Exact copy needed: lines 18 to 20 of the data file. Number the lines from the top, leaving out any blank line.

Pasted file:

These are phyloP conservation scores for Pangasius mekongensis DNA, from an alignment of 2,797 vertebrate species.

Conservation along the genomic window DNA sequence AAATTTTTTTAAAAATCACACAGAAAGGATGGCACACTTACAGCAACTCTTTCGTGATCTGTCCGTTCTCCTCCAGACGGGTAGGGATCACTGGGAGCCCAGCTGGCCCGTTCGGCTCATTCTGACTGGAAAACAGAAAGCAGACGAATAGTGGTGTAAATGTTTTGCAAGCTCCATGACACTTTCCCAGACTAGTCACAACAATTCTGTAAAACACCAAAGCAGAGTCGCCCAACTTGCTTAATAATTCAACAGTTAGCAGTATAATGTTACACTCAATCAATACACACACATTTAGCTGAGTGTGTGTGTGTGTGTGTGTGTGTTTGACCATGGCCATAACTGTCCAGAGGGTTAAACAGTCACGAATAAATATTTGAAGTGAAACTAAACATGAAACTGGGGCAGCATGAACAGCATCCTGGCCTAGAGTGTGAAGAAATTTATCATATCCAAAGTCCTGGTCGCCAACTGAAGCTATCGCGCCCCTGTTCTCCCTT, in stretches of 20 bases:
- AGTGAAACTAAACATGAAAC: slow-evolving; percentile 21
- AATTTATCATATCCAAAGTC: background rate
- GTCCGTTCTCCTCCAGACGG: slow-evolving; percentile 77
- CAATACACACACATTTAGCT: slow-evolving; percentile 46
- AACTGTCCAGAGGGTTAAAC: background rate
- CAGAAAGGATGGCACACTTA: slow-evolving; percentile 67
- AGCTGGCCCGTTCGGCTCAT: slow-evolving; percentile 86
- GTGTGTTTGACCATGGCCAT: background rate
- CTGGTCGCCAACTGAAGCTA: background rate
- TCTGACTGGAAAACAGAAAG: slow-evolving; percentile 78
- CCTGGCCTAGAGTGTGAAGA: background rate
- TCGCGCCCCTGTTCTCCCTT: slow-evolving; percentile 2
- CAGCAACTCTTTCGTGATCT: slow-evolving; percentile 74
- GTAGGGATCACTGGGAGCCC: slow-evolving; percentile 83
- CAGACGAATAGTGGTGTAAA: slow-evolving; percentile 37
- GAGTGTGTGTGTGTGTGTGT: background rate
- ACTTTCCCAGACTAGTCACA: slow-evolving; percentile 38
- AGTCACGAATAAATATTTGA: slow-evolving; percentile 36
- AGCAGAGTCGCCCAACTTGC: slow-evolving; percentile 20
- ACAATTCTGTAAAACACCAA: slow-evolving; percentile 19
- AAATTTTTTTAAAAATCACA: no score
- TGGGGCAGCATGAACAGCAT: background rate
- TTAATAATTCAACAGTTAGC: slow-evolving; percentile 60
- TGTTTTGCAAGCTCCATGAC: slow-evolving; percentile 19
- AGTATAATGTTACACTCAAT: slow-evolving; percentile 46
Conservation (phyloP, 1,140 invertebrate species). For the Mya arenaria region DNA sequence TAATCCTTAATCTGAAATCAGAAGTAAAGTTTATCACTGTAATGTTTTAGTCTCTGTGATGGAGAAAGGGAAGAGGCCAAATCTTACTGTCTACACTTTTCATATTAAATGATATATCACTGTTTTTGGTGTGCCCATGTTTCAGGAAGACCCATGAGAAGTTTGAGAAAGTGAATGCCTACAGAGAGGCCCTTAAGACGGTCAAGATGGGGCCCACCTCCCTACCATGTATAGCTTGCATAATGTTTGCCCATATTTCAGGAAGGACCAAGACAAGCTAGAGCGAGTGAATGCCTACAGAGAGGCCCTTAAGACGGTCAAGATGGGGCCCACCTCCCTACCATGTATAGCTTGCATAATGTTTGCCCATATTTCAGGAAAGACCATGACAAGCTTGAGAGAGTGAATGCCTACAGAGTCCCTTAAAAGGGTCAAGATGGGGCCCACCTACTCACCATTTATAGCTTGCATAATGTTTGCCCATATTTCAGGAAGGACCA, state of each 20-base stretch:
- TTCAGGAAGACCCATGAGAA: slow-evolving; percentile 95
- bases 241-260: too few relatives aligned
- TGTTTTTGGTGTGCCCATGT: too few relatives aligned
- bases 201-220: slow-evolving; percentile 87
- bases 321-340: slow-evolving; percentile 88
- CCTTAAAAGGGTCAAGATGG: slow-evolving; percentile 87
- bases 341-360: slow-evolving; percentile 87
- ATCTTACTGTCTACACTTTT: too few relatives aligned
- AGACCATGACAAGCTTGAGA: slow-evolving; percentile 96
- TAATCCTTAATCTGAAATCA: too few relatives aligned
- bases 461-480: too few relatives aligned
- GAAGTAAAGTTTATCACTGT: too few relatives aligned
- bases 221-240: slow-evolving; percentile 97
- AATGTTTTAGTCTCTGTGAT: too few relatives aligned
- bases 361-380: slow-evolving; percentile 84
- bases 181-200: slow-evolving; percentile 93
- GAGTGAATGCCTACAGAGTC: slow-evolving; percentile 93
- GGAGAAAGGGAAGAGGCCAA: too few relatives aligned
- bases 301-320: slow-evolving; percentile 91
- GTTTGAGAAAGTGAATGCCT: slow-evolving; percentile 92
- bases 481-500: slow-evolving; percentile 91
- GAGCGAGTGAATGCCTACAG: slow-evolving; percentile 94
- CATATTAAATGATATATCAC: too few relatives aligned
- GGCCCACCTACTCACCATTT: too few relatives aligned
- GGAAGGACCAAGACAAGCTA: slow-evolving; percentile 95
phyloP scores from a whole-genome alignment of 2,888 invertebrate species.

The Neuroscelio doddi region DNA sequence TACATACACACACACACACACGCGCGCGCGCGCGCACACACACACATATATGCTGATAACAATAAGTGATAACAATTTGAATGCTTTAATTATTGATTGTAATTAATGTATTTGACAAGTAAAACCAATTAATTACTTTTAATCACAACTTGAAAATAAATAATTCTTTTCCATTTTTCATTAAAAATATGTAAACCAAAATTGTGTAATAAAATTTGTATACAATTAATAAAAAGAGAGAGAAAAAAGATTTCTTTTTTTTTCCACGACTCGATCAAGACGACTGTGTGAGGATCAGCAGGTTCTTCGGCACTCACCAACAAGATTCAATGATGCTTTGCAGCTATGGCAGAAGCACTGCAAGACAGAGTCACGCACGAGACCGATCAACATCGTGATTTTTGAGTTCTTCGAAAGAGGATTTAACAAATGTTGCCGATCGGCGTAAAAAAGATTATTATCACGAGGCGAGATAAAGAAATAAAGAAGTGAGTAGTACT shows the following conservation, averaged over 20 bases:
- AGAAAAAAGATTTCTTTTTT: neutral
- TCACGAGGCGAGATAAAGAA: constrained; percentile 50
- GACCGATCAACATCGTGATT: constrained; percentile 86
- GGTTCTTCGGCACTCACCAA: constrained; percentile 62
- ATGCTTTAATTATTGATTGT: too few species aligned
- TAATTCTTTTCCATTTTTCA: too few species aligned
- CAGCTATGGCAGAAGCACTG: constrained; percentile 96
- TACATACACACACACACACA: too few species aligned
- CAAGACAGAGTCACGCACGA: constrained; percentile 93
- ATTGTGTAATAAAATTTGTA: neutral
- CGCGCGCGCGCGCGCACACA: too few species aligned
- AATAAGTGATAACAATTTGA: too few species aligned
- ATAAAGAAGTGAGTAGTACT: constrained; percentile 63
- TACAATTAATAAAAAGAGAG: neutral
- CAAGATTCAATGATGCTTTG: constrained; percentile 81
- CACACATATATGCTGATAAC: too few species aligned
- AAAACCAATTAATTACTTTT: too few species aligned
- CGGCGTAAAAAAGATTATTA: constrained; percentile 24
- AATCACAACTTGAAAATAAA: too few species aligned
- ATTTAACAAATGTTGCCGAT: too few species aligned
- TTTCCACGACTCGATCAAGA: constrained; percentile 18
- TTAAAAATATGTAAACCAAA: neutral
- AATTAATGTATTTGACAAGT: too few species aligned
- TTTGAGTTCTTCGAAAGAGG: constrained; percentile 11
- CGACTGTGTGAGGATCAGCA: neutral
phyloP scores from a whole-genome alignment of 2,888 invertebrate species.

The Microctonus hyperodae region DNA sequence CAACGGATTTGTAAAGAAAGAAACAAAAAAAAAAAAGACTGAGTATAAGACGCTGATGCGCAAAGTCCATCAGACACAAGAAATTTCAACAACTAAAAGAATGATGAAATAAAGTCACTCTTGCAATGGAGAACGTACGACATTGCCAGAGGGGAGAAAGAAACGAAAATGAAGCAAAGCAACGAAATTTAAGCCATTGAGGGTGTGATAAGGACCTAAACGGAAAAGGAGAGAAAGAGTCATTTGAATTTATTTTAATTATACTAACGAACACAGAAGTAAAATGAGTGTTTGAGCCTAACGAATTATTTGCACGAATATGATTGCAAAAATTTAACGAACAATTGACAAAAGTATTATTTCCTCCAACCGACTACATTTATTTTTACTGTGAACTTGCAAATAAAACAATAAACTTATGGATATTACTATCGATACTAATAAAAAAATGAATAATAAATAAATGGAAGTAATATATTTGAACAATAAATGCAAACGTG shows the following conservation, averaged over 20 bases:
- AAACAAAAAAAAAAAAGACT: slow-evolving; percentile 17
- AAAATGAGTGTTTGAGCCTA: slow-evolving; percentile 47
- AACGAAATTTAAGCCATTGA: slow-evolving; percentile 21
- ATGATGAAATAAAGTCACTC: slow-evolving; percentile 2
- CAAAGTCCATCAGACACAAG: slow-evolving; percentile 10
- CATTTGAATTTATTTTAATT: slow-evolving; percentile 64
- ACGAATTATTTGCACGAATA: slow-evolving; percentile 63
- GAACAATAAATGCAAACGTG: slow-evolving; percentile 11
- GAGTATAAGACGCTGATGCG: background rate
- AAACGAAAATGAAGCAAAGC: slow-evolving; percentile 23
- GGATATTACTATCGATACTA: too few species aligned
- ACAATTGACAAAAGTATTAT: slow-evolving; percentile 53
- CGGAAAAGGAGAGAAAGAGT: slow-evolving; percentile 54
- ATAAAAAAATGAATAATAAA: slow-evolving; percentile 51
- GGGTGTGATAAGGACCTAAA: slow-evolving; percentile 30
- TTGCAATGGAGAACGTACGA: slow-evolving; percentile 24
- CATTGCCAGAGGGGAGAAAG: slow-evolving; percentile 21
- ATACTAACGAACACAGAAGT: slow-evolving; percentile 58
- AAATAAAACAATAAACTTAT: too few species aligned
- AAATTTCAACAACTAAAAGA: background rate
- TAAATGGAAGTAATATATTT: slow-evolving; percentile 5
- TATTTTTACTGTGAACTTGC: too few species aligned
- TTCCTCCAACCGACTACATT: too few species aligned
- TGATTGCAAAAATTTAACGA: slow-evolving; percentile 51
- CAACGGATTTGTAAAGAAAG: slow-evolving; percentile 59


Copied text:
- GAGTGTGTGTGTGTGTGTGT: background rate
- ACTTTCCCAGACTAGTCACA: slow-evolving; percentile 38
- AGTCACGAATAAATATTTGA: slow-evolving; percentile 36